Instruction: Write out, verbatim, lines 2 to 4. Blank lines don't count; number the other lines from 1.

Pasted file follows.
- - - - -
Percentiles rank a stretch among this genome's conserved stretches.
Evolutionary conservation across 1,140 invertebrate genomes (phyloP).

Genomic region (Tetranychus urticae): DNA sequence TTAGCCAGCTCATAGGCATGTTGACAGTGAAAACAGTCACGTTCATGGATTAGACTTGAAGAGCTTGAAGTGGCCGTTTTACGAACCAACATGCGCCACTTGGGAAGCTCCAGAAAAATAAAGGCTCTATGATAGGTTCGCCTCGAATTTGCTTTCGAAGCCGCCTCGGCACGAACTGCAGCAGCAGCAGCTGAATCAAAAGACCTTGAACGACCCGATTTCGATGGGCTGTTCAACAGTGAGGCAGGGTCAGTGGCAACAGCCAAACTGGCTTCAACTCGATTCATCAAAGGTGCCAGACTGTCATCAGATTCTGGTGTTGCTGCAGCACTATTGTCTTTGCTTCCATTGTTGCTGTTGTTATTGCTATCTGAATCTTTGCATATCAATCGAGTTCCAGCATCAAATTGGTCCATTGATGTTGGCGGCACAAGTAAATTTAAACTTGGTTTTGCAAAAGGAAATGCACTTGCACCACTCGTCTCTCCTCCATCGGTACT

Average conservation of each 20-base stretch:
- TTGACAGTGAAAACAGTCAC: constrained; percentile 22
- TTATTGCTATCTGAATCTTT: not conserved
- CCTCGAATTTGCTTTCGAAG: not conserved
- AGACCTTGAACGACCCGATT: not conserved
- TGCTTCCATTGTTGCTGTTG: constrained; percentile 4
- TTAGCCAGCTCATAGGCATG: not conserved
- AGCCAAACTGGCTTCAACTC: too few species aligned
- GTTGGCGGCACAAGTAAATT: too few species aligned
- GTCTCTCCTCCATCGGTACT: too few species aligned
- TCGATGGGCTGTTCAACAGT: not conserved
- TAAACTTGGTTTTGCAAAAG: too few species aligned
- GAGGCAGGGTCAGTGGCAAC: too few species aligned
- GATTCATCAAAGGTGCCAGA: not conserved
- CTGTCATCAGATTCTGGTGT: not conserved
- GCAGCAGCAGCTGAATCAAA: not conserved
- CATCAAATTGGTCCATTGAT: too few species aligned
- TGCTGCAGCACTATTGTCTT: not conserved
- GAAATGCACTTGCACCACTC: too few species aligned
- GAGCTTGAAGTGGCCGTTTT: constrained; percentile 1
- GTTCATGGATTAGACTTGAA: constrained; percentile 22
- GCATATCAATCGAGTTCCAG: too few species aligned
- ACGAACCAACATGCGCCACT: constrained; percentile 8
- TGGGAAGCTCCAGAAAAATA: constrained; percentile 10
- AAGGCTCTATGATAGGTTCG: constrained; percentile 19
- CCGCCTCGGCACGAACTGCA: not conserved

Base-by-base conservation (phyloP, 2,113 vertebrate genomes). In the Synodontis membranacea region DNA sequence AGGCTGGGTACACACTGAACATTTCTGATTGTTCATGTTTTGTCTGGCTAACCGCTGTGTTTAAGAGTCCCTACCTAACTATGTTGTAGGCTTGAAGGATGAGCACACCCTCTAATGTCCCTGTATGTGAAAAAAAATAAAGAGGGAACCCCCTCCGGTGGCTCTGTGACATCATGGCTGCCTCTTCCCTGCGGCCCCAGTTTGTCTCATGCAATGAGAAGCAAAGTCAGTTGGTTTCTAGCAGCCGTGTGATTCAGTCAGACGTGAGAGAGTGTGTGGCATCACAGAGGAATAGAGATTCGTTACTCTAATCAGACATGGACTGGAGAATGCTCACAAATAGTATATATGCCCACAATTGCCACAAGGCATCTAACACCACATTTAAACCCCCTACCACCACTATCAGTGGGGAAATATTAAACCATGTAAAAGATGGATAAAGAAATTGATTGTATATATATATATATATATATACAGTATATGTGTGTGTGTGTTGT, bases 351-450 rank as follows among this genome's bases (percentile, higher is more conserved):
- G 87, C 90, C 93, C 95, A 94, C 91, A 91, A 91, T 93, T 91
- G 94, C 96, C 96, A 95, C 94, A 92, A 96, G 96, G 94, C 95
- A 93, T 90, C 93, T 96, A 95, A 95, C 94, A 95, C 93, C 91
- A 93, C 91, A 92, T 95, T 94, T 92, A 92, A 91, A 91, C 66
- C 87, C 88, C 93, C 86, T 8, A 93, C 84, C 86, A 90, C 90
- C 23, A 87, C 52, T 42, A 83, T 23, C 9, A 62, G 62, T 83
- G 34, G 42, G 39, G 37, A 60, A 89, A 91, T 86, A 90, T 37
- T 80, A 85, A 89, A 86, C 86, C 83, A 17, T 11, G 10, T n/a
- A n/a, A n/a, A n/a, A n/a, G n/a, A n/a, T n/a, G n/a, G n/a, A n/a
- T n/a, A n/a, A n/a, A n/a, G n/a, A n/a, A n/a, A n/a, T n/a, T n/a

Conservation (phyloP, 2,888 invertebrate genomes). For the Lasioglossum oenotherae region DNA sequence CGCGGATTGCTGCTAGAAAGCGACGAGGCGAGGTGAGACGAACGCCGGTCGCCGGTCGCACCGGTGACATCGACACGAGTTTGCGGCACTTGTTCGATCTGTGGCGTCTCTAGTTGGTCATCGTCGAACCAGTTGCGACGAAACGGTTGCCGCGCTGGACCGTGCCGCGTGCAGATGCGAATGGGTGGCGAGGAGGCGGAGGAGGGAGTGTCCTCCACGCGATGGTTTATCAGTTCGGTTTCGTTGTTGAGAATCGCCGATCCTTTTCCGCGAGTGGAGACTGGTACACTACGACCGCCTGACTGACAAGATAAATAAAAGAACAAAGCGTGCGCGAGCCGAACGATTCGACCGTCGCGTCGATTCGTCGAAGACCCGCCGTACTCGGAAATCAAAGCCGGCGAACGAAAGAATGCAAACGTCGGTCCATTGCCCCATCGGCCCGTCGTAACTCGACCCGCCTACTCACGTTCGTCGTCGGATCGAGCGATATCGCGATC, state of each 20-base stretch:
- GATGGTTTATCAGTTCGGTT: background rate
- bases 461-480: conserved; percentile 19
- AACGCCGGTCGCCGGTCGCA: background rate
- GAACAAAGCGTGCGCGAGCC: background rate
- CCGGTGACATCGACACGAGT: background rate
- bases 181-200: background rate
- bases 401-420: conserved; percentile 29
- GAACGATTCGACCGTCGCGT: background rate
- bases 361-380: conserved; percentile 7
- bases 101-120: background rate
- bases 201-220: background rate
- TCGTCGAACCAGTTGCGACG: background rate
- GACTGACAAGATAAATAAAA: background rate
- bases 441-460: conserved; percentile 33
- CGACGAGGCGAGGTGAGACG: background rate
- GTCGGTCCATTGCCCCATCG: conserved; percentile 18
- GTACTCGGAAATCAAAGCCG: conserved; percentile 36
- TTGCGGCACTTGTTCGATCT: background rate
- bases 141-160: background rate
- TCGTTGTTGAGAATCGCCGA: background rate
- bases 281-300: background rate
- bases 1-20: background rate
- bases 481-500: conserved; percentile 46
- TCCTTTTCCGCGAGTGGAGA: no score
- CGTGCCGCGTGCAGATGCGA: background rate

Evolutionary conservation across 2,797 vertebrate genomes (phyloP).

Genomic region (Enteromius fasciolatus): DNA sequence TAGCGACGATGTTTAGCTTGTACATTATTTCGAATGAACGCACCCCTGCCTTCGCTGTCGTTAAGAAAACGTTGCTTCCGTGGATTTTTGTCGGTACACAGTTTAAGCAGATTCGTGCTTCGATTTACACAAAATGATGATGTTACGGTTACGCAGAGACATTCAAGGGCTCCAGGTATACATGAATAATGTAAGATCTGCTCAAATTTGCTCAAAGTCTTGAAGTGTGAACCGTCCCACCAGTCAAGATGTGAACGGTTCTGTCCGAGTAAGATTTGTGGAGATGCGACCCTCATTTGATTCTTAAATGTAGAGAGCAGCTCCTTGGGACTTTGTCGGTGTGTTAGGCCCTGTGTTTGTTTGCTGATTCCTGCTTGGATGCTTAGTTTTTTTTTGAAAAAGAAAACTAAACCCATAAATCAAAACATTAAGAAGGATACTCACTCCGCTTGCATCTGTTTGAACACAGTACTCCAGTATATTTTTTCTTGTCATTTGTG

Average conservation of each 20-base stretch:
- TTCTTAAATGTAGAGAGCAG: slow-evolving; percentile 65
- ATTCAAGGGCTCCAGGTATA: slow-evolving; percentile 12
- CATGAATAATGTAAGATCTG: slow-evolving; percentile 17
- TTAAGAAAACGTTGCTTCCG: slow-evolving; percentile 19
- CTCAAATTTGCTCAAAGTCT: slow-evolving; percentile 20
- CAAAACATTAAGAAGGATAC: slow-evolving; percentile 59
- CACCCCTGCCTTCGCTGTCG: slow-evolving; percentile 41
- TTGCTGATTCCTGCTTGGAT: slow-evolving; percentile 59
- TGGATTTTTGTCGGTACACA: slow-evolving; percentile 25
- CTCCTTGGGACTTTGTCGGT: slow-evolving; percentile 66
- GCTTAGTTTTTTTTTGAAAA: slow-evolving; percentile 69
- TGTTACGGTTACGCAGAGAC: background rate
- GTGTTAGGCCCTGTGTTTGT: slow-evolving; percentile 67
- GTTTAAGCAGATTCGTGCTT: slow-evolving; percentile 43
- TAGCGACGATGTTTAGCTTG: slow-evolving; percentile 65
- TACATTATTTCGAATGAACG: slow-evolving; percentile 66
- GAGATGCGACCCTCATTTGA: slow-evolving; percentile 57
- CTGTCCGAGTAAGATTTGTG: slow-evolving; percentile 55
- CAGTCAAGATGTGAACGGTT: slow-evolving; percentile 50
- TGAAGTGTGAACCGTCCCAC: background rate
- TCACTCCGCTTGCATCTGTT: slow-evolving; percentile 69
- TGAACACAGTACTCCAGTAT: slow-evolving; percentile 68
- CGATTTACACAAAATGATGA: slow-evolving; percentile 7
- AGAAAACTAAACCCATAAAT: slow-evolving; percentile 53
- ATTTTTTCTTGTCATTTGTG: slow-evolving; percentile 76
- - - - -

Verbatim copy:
Evolutionary conservation across 1,140 invertebrate genomes (phyloP).

Genomic region (Tetranychus urticae): DNA sequence TTAGCCAGCTCATAGGCATGTTGACAGTGAAAACAGTCACGTTCATGGATTAGACTTGAAGAGCTTGAAGTGGCCGTTTTACGAACCAACATGCGCCACTTGGGAAGCTCCAGAAAAATAAAGGCTCTATGATAGGTTCGCCTCGAATTTGCTTTCGAAGCCGCCTCGGCACGAACTGCAGCAGCAGCAGCTGAATCAAAAGACCTTGAACGACCCGATTTCGATGGGCTGTTCAACAGTGAGGCAGGGTCAGTGGCAACAGCCAAACTGGCTTCAACTCGATTCATCAAAGGTGCCAGACTGTCATCAGATTCTGGTGTTGCTGCAGCACTATTGTCTTTGCTTCCATTGTTGCTGTTGTTATTGCTATCTGAATCTTTGCATATCAATCGAGTTCCAGCATCAAATTGGTCCATTGATGTTGGCGGCACAAGTAAATTTAAACTTGGTTTTGCAAAAGGAAATGCACTTGCACCACTCGTCTCTCCTCCATCGGTACT

Average conservation of each 20-base stretch: